Brand Upon the Brain! (Criterion)
Dir. Guy Maddin http://www.tinymixtapes.com//sites/default/files/arton6978_1.jpg

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4 / 5 (0)


Aspiring novelist and sometime critic David Harris (played here by David Schonfeld) sits down to watch Brand Upon the Brain!, the story of director Guy Maddin (played as an adult by Erik Steffen Maahs and as a child by Sullivan Brown) in a recollection that the director claims is 97% true. Earlier that day, the writer found a cat that had been savaged by coyotes in his front yard. He lives in a city, and the prospect of coyotes is both puzzling and enthralling. After viewing Maddin’s film, Harris dreamt that night of coyotes.

What if you could choose the voice that narrates your own life? Would it be the husky rococo throat of Isabella Rossellini? How about the neurotic ticking of Crispin Glover? Maybe it would be the age-ravaged tongue of Eli Wallach. Or it could be the director himself, Guy Maddin, narrating as his adult half returns to the island where his parents kept an orphanage. He has been charged to repaint the lighthouse at his dying mother’s behest. Imagine our writer Harris in a Sublime shirt waiting to be stained that evening with mustard oil, remote in hand, desperate to hear all of the seven voices and only able to select one. He chooses Glover. But as the film is divided into chapters, he gives each of these celebrities the chance to speak.

Unlike Maddin, Harris did not grow up in an orphanage. His mother did not sit in the lighthouse tower, scouring the island like the Eye of Sauron, in search of misbehavior and sexual transgressions. His parents were open about sexuality. Unlike Maddin, Harris grew up on a farm with adopted parents. They kept an octopus and a cockatoo for pets. But his father, unlike Maddin’s, did not practice nightly experiments, sapping the nectar from the brain stems of the orphans to make his mother young again. As Harris remembers his childhood, it’s not in silent film tropes. There is no orchestra. There are no title placards. Laurie Anderson does not narrate. The memories come more in waves of feeling. Like Proust, a taste or a scent can transport Harris (and it seems Maddin as well) to our 97% true childhood realms. That clichéd madeleine is much more powerful than one thinks.

First, unrequited love still haunts the grown-up Maddin. As his mother dies in his arms, the nude phantom of a childhood crush steers him away. As Harris tries to rest in his bed, visions of coyotes and chaos preventing our writer from sound sleep, sometimes his first loves return, hover over the bed, and prevent him from resting soundly. Unlike Maddin, there is no question of gender. He cannot recall a boy-crush. Even with a gay brother, there is no gender confusion, no cross-dressing (except for Halloween). Yet just as young Maddin sees women kiss women, young Harris has seen men kiss men. In both realities, this seems just fine.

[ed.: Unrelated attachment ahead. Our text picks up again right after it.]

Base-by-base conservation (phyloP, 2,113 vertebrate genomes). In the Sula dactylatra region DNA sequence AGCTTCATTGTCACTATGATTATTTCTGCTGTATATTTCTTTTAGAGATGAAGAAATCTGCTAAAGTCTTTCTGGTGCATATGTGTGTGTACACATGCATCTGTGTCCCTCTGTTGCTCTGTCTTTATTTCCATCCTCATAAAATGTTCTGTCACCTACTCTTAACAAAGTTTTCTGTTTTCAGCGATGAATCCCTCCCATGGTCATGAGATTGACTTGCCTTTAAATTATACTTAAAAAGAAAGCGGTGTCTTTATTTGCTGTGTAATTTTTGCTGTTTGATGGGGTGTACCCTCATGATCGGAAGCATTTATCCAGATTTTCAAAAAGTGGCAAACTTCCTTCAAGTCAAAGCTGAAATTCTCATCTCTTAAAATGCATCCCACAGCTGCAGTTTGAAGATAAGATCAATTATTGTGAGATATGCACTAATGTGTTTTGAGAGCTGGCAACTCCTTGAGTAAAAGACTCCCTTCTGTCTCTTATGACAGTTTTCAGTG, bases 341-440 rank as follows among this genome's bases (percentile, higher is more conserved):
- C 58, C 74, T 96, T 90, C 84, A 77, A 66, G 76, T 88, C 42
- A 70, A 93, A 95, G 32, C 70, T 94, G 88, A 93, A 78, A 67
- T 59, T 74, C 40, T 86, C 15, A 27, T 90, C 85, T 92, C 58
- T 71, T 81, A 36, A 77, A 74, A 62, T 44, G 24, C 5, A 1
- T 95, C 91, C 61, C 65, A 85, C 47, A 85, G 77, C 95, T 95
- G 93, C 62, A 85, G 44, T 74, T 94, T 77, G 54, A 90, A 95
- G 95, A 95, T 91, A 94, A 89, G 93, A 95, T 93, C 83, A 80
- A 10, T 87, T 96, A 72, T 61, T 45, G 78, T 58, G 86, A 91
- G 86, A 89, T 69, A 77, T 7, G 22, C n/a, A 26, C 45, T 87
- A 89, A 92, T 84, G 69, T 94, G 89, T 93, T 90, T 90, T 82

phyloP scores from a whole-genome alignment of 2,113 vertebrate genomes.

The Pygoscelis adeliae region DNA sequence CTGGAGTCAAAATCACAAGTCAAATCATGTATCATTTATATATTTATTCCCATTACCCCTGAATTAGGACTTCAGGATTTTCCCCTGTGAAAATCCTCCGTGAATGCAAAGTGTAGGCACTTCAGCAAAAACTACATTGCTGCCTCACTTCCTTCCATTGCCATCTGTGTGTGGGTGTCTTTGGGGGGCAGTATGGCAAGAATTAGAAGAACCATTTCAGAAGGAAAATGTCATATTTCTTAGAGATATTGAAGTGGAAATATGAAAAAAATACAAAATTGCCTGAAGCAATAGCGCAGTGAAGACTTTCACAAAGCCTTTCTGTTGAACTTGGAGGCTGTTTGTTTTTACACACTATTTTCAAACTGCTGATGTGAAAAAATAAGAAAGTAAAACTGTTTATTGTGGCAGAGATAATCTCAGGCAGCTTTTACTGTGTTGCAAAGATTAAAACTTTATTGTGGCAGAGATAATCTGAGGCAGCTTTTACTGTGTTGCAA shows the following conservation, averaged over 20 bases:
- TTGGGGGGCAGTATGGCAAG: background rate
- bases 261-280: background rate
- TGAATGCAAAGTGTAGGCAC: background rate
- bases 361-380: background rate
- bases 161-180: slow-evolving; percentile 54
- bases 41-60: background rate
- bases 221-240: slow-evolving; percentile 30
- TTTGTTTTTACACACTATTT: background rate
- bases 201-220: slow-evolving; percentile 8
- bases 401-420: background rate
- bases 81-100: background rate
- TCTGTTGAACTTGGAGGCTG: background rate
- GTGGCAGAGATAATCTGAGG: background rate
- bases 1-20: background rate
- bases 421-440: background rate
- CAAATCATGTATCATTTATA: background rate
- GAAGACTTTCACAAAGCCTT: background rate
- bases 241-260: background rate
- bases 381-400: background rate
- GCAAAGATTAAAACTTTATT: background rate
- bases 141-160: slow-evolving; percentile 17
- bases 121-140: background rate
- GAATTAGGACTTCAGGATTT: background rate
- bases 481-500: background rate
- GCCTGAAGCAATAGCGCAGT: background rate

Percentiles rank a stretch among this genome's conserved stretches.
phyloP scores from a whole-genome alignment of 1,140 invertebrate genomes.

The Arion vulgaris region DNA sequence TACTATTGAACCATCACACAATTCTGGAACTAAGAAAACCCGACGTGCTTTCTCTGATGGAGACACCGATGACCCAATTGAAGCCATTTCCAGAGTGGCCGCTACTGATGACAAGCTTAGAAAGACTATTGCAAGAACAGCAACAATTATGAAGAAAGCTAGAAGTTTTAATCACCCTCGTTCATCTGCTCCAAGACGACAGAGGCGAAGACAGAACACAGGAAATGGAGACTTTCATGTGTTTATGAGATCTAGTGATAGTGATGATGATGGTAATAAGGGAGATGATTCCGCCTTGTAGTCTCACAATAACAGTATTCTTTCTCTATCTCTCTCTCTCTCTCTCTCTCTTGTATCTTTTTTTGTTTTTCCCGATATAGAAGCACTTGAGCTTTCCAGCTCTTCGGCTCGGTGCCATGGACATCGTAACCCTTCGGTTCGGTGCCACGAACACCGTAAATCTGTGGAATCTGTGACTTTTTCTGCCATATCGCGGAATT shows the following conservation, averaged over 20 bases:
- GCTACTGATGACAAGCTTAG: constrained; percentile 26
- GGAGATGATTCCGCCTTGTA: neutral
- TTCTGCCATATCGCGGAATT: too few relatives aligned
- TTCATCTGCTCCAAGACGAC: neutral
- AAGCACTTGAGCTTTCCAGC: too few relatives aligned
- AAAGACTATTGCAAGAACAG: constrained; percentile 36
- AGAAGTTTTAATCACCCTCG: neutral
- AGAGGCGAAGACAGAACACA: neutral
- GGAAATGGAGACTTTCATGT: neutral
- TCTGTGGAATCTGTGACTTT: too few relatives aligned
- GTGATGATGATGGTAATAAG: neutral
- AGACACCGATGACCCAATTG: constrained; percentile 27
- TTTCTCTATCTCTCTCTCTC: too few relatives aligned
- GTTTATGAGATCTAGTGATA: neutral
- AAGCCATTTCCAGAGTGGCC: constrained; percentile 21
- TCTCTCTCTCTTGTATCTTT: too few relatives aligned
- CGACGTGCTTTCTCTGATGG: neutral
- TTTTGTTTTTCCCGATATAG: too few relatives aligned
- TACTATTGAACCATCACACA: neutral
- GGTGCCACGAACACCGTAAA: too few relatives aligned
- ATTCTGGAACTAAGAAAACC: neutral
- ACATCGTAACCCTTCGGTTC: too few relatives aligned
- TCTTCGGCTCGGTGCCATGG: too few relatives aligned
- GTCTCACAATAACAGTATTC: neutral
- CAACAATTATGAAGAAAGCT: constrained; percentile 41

The idea of mother always looms large. Maddin, enslaved to his mother’s moods and whims, rushes home whenever he is called to dinner. Mother so desperately wants to be young again, but rage makes her old. Harris, unemployed for the first time in adult life, could be satisfied with his current situation. But he has learned that employment equals self-worth. Mother will not be pleased. It feels like the time Harris lost his way in the woods one December. He wandered too far from the farm as he pretended to track a puma. The whiteness blinded him and as the delirium of hypothermia set in, the spirit of his departed grandfather guided him from those dark woods onto a highway. Three cars passed before someone bothered to stop and rescue the frozen child.

It’s shame that carries the most weight. Even as Maddin’s mother returns to her beloved isle, blind and feeble, the burden of the past cannot be forgotten. There is no more brain nectar to be had, and age has finally caught to her. But can Maddin forget her desperation? Like a coyote, she devoured his childhood friend, so fraught with the fear of wrinkles that she would consume the life force of another. Harris’ mother never did such a thing. She only got a facelift.

Ninety-seven. That sly number that equals what’s true. What is true and what is fake? Is memory anything other than an invention? Like all else, the coyotes will fade into time; only the residue of an emotion is bound to remain. Maybe that disemboweled cat will become a small dog. Maybe Harris will remember finding it in the evening, rather than walking home carrying his lunch. But as he delves deeper, scenes from his childhood melding with fiction and becoming his novels, does this fusion make his art, Maddin’s art, any less worthwhile? The destruction of that line, the division between fiction and truth, brings us closer to reality. That’s what Maddin wants us to see all along.


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